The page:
Gentile, Ghiberti, Rossini, Guglielmo Marconi, and Enrico Fermi. 
Although I could have quite easily, while in Venice, I did not seek out the church of Santa Maria Gloriosa de Frari (below) where I could have found the pyramidal tomb of the Italian sculptor, Antonio Canova, and the Venetian painter, Tiziano Vercelli (Titian), lodged just across the nave from one another. Ironically, Titian's tomb is based upon a design by Canova as adapted by his students. Also buried in this church are Bellini and Donatello.

It doesn't look like much from the outside, but inside, along with its artists' tombs, "The Frari" (as it's called by the locals) houses hundreds of millions of dollars worth of religious masterpieces.
From the 19th century on, few artists were being buried in churches (perhaps they were filling up). When the French sculptor, Auguste Rodin died in 1917, he chose a spot in front of an old hotel which he'd turned into a museum featuring his work at his estate he called Meudon (just outside Paris). Presiding over his grave is, of course, a bronze copy of his famous The Thinker (below). His funeral, seen below, in the amber-tinted print, depicts some six-thousand mourners.

The sculptor of the famous Kiss, chose instead a bronze copy of
his even more famous, The Thinker  for his tomb , placed in front of the Rodin Museum just outside Paris. (It is one of twenty in the world).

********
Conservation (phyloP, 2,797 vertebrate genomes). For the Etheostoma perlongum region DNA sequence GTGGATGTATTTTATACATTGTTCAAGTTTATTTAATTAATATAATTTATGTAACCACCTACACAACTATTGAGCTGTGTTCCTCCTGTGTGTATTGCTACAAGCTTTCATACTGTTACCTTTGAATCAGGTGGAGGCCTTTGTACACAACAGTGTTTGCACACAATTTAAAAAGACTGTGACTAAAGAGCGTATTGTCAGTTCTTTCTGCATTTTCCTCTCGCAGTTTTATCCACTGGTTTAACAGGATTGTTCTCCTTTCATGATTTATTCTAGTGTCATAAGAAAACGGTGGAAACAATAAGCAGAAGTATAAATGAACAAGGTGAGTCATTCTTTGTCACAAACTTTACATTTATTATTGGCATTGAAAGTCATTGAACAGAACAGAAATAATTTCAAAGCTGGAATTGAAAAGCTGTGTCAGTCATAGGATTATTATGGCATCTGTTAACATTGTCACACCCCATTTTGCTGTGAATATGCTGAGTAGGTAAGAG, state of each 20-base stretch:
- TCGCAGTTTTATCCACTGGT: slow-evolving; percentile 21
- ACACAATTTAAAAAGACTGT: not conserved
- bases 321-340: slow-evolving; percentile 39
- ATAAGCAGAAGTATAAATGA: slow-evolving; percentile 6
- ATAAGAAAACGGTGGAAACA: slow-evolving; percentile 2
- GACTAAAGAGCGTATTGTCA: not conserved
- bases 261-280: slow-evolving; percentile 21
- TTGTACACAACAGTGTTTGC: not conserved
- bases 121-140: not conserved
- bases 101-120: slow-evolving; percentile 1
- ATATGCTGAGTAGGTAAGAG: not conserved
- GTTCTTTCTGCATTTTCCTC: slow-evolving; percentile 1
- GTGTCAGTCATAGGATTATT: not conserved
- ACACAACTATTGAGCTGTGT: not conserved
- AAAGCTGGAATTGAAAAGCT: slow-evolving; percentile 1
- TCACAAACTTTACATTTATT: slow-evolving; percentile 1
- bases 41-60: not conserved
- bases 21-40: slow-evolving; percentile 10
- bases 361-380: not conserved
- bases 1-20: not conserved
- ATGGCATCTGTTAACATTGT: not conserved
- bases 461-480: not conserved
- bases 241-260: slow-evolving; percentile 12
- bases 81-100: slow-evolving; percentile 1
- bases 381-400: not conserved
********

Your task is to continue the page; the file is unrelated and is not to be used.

Although Rodin turned all his remaining works and the country estate he called Meudon over to the French government when he died in 1917, Pablo Picasso had so much money he simply went out and bought a similar lodging, the Chateau Vauvenargues near Cezanne's Mont Sainte-Victoire (seen in the hazy background below) as the site of his future resting place. Picasso bought the ancient fortification in 1959 and lived there the rest of his life. Although his grave itself is really quite modest by some standards, the venue is rather auspicious.

Besides literally thousands of his own paintings which
remained at his death in 1973, Picasso also owned works
by Chardin, Corot, Courbet, Renoir, Gauguin, Vuillard,
Rousseau, Matisse, Braque, Miró, Modigliani and Cézanne.
Perhaps the most modest of all, the grave of Andy
Warhol, near Pittsburgh, was financed by his heirs.
Rather than flowers, admirers leave cans of soup
on his grave.


Thursday, December 1, 2016

Paintings I've not Done Yet--Automobiles

Copyright, Jim Lane
Whether you realize it or not, this image is another that I've stitched
together from two separate photos.
There's hardly a greater challenge for an artist than portraiture. And aside from the human face, the greatest challenge in portraiture is in automobile portraiture. It's likely that few people outside the art world and the classic car world would think of paintings of cars as automobile portraits; but let me tell you, as one who has worked for some of the most dedicated and demanding collectors, they pay as much attention to every single detail as would a loving mother in guiding the hand of a portrait artist painting her children. To the antique car collector, his shiny bright beauties are his children (most collectors are men). I could carry that analogy further, but you get the idea.